 Whole class experience. Read, do and learn.

Let’s see what happens to food during digestion.
1st – Prepare some materials: biscuits (and/or bananas), water, orange juice, milk, a
freezer bag, a stocking and a plastic bottle with a hole.
2nd – Use your hands to smash the biscuits and/or bananas. Imagine you are
chewing the food. Add some water as saliva.
3rd – Put the ‘bolus’ in the bag. Add water and orange juice (gastric juices). Squish
the food so it makes a paste (chyme).
4th – Cut one of the corners of the freezer bag and pass the chyme into the stocking
(small intestine). Add some milk (intestinal juices, pancreatic juice and bile) and pass
the chyle all the way down the stocking into the plastic bottle (large intestine).
5th – Squeeze the feces out of the bottle.

 Cooperative activity in groups. Remember the experience and complete this

diagram. One member of the group will write the first answer and the next one will
explain why it is correct or not and give more information.

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 Read, learn and answer.

It’s a typical day in the school. Children are eating their morning snacks in the
playground. Suddenly, Pepillo stops running and reaches his neck. He can’t breathe!
If he doesn’t breathe, he will have a problem. He is choking on a piece of banana,
and the piece is blocking the airway to his lungs.
If someone helps Pepillo, there won’t be any problem. And that one is Mr Ralph!
He knows how to apply the Heimlich manoeuvre! It consists of three steps:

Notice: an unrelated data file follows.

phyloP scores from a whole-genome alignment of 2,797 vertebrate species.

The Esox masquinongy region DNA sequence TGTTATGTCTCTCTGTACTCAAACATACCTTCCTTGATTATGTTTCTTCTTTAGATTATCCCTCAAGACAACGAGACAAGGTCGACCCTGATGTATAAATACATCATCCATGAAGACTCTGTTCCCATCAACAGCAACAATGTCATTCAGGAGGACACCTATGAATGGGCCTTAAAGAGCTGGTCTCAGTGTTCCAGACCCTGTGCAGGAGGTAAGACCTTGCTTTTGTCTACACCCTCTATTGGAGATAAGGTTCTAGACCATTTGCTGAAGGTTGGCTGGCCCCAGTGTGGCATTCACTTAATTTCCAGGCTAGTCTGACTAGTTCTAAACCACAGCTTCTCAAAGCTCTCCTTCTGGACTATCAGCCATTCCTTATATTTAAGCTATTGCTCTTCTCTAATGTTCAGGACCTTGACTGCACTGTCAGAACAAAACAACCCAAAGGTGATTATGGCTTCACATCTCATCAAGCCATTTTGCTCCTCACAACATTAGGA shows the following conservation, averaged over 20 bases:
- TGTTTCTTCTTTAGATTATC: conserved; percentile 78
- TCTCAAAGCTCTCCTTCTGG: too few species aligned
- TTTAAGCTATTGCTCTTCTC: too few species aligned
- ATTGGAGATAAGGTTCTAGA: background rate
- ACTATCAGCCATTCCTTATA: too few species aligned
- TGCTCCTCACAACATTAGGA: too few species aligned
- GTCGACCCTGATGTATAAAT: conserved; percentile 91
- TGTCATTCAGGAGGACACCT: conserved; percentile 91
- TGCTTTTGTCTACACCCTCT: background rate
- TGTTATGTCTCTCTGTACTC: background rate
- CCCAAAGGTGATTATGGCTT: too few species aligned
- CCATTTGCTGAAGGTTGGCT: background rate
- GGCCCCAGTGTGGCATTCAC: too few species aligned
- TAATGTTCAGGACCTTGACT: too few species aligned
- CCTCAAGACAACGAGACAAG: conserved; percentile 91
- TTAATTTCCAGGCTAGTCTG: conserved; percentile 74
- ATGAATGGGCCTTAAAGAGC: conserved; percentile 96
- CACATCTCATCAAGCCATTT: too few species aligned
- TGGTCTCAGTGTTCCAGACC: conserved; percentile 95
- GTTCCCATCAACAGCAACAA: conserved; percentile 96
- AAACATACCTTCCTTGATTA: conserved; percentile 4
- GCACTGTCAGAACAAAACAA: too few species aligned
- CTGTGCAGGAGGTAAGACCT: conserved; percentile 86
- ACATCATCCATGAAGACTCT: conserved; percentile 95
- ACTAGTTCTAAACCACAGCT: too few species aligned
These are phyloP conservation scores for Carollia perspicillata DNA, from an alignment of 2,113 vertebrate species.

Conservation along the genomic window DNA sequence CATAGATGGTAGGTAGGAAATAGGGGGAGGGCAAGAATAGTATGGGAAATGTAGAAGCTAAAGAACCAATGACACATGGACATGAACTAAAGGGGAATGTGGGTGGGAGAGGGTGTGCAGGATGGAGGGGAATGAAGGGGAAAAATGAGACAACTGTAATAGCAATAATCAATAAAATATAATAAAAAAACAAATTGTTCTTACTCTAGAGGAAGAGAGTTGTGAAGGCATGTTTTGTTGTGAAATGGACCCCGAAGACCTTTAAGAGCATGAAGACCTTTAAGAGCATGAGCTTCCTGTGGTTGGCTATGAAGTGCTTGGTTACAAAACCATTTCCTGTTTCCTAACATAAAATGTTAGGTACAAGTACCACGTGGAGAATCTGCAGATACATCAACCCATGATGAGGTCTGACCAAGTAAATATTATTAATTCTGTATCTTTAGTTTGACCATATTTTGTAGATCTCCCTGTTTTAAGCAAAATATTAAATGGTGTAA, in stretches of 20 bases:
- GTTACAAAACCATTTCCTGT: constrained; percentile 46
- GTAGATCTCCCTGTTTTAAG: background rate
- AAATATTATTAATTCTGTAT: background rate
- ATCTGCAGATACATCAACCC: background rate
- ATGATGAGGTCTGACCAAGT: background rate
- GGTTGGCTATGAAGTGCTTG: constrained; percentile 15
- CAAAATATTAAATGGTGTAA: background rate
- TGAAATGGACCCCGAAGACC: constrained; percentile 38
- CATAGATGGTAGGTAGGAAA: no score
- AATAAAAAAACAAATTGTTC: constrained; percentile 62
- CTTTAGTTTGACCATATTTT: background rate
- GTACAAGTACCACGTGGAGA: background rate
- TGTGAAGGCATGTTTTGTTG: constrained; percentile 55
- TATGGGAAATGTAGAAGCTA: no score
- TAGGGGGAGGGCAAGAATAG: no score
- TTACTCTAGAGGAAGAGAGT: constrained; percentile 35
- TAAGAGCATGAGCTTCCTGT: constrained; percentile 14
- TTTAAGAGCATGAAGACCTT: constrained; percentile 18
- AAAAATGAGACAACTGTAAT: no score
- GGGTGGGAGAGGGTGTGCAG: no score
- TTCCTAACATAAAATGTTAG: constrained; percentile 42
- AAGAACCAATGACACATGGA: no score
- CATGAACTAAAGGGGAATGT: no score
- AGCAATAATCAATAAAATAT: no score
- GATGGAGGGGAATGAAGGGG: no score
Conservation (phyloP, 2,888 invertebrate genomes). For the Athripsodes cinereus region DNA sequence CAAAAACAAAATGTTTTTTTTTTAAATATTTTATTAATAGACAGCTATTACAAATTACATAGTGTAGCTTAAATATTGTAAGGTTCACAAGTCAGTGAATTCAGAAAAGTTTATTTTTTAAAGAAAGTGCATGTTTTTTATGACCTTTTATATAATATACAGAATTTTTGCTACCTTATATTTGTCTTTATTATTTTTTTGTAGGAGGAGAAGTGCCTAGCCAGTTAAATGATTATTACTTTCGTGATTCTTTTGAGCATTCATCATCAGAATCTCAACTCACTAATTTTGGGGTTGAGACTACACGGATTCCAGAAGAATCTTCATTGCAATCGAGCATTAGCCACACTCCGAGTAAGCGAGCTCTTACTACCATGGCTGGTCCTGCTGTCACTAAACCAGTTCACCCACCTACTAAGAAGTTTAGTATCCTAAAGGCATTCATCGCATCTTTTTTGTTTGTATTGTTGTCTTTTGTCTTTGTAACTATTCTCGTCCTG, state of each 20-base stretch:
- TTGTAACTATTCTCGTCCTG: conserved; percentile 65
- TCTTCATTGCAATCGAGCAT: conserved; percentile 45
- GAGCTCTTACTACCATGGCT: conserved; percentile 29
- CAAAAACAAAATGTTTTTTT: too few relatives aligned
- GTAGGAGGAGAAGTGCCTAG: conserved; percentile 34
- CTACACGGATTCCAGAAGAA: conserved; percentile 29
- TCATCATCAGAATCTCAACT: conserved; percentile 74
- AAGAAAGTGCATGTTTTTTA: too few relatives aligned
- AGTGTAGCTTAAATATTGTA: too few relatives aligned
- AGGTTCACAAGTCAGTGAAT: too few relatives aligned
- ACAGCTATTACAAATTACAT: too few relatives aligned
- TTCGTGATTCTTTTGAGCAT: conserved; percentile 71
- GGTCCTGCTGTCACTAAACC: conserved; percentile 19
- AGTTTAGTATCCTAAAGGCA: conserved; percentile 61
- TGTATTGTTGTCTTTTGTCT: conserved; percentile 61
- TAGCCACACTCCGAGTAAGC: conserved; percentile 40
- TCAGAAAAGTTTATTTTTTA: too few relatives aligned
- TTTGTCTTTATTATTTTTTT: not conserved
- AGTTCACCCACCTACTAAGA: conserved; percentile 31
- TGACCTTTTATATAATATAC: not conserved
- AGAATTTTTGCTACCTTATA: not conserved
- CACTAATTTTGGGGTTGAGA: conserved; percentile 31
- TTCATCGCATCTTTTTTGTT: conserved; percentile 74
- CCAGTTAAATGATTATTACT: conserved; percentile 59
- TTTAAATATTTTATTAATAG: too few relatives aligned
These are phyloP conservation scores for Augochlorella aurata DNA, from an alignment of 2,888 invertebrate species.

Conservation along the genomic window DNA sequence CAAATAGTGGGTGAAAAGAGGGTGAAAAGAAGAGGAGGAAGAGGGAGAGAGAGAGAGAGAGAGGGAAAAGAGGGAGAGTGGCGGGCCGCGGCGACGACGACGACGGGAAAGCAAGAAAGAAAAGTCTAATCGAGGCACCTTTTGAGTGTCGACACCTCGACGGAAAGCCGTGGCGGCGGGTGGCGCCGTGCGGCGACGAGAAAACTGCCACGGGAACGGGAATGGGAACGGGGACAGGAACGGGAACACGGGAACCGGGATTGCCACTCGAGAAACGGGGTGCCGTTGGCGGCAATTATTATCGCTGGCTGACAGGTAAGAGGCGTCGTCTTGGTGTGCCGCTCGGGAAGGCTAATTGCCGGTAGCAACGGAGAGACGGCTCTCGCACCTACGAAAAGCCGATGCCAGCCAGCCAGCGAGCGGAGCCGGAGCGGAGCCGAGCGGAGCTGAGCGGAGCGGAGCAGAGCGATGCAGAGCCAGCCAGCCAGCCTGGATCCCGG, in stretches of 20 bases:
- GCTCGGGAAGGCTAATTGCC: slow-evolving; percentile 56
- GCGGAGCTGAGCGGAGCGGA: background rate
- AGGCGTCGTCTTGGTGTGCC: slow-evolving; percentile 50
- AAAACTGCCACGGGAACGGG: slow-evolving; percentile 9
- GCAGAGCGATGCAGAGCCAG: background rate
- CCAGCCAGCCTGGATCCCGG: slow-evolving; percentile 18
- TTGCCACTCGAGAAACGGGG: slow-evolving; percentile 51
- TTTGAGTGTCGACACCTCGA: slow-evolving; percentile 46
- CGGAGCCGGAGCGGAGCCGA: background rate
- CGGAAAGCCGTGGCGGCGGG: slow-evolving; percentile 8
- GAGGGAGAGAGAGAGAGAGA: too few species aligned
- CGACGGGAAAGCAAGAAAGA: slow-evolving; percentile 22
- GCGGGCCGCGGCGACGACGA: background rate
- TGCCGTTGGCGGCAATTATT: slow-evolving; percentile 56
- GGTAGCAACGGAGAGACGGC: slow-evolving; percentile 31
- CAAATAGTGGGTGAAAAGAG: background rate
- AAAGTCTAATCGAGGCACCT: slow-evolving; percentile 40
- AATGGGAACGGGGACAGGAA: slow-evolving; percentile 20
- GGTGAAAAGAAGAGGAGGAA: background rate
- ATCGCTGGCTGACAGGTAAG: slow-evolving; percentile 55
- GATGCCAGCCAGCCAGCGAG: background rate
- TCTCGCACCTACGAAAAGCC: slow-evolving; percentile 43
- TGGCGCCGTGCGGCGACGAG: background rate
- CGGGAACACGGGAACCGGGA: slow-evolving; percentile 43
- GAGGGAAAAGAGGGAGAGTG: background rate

1. Stand behind the person who is choking and wrap your arms around his/her
2. Place your fist on his/her abdomen between the belly button and the rib
cage, and hold your fist with your other hand.
3. Pull your fist rapidly inward and upward. Repeat this step until the piece of
banana is expelled.
a. Why can the Heimlich manoeuvre save Pepillo’s life?
b. What do you have to do when someone is choking?
c. Explain the Heimlich manoeuvre in your own words.
d. Have you ever choked on a piece of food? How did you get it out?
e. Do you know any other first aid procedures?

 TPR. Follow your teacher’s instructions.

1. We are going to get carbon dioxide (CO2) from our body.
2. If we breathe in, we will take oxygen, which is good for our
bodies. Let’s do it!
3. If we breathe out, we will expel carbon dioxide, which is not
very good for our bodies.
4. Breathe in… Breathe out…
5. Oxygen in… Carbon dioxide out…

 Numbered heads together strategy. Answer or complete.

a. Why do we need to breathe?
b. If we breathe in, we will take…
c. If we breathe out, we will expel…
d. Is carbon dioxide (CO2) hotter or cooler than oxygen?

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 Teamwork. Use
the other half of
the cardboard to
make a poster of
the respiratory
system with flaps.

 Work in pairs. Play

with the poster.
- What’s this part?
- Can you name the parts of the respiratory system in order?
- How many lungs do we have?
- How many bronchi do we have?
- Which comes first, the pharynx or the larynx?
- Which are bigger, bronchioles or alveoli?

 Imagine you are a doctor. Write an email with some advice to Mr González. Use the
first conditional, linkers and some advice from the list.

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 Individual activity. Read and write oxygen or carbon dioxide.

The alveoli are surrounded by very

little blood vessels. Both the alveoli and
the blood vessels have very thin walls.
This allows oxygen (O2) and carbon
dioxide (CO2) to pass between the
lungs and the blood.

If we breathe in, the O2 in the air will

pass from the alveoli to the blood.

The CO2 produced by all the body

cells passes into the alveoli.

 Work in pairs. Complete the unit diagram.